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June is National Indigenous Peoples History month and today, June 21st, is National Indigenous Peoples History Day. As Settlers, we are educating ourselves on the history and heritage of Indigenous Peoples, and reflecting on how we can contribute to the ongoing process of reconciliation. Today, we present without commentary several resources that can be used to aid others in their journeys of education and reflection.

 

LSC operates on the traditional territory of ‎the Haudenosaunee, Anishinaabe, and Attawandaron, on the Haldimand Tract. On October 25, 1784, Sir Frederick Haldimand, the governor of Québec, “granted” this tract of 950,000 acres, - of which only 5% remains - to the Haudenosaunee, also known as the Six Nations, for their service during the American Revolution. The Haldimand Tract extends 10 kilometers on both sides of the Grand River, from Dundalk Township to Lake Erie.

 

To find out whose land you are located on, the interactive map Native-Land.ca allows you to search by address and see who called this home first. It also allows you to toggle between territories, languages, and treaties. The map’s creators are quick to point out that this map is not meant to be definitive, but an educational tool that is meant to start how we think about where we live. They also provide a quick form to be alerted of errors or required updates.

 

The Residential School System in Canada is a long-standing tragedy that many Canadians are only just discovering. The CBC has developed a map that allows you to enter an address and identify the nearest residential school to that location. It also provides the years the school was operational , and can be a good starting point in your research and learning. Additionally, the Government of Canada has set up a 24-hour National Indian Residential School Crisis Line, for those experiencing trauma from the Residential School system. Callers can access emotional and crisis referral services at 1-866-925-4419. 

 

Critical resources in our reconciliation journey are the reports and materials generated by the Truth and Reconciliation Commission and the National Centre for Truth and Reconciliation. These reports include the 94 Calls to Action that were delivered in 2015, but include a wide array of valuable, educational, historical materials that uncover the full scope and impact of colonization on the Indigenous Peoples of Turtle Island.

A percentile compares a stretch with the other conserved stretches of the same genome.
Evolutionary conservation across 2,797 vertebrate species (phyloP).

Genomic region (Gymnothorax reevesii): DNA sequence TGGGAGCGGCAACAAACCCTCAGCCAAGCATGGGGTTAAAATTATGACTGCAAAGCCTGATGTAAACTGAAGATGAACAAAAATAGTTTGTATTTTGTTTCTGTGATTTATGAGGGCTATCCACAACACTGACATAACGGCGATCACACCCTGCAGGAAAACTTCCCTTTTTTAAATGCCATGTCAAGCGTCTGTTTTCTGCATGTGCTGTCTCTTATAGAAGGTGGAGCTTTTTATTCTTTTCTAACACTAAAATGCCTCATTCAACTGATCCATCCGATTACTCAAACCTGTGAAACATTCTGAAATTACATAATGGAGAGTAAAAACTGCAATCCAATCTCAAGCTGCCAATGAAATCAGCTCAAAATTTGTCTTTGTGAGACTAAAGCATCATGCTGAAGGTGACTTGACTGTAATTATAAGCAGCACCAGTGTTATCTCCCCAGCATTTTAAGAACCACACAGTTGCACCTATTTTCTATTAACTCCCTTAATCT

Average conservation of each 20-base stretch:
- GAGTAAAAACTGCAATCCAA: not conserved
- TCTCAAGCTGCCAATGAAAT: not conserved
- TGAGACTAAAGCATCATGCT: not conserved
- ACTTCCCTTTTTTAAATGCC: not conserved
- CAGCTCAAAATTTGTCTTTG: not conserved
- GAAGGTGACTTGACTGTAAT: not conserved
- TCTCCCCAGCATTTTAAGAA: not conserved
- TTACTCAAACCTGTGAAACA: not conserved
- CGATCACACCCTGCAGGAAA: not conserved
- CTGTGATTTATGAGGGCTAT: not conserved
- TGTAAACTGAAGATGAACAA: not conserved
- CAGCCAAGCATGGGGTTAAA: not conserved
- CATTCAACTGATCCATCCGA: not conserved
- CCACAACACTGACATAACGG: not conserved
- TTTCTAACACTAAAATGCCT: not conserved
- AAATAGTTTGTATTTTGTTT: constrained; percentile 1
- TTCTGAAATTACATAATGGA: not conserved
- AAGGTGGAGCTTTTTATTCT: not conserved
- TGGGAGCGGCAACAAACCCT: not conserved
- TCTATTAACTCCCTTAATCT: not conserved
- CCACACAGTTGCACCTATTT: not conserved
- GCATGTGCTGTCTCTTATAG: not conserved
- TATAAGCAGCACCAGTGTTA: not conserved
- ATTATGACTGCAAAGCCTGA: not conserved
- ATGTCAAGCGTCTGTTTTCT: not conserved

For some library focused material, the Canadian Federation of Library Associations has its own report, delivered in February 2017 and endorsed by 33 library associations and organizations across Canada. This report contains 10 calls to actions for libraries to aid in decolonization and indigenization efforts.

 

Looking to add some educational credentials to your experience? The University of Alberta offers both a credited and an audited primer course in Indigenous Canada through their Faculty of Native Studies. This 12-week beginner course is a primer for any stage of your journey. 

 

If you are looking for book and film recommendations for either your own learning, or to aid in your educating of children, teens, and other adults, educator Megan Tipler has compiled a massive list of materials across all ages and collection types, all of which are by Indigenous authors. She also has a small list of works by non-Indigenous authors that are of particular note and value. She makes notes where some works may be problematic and includes a short list of authors to actively avoid. You can follow her on Instagram @tiplerteaches where she has links to her resources, including book displays and posters.

 

IMBD has a list of films on the subject of Residential Schools for your reference, and NFB has curated a collection of shorts by Indigenous filmmakers and allies on the impact of the Residential School System. CBC Gem also has a selection of documentaries, including Inendi and We Were Children, to watch.

 

This is far from an exhaustive list of resources. It does, however, provide a starting point for those seeking to learn more, re-educate themselves, and be a better - and better informed - ally moving forward.

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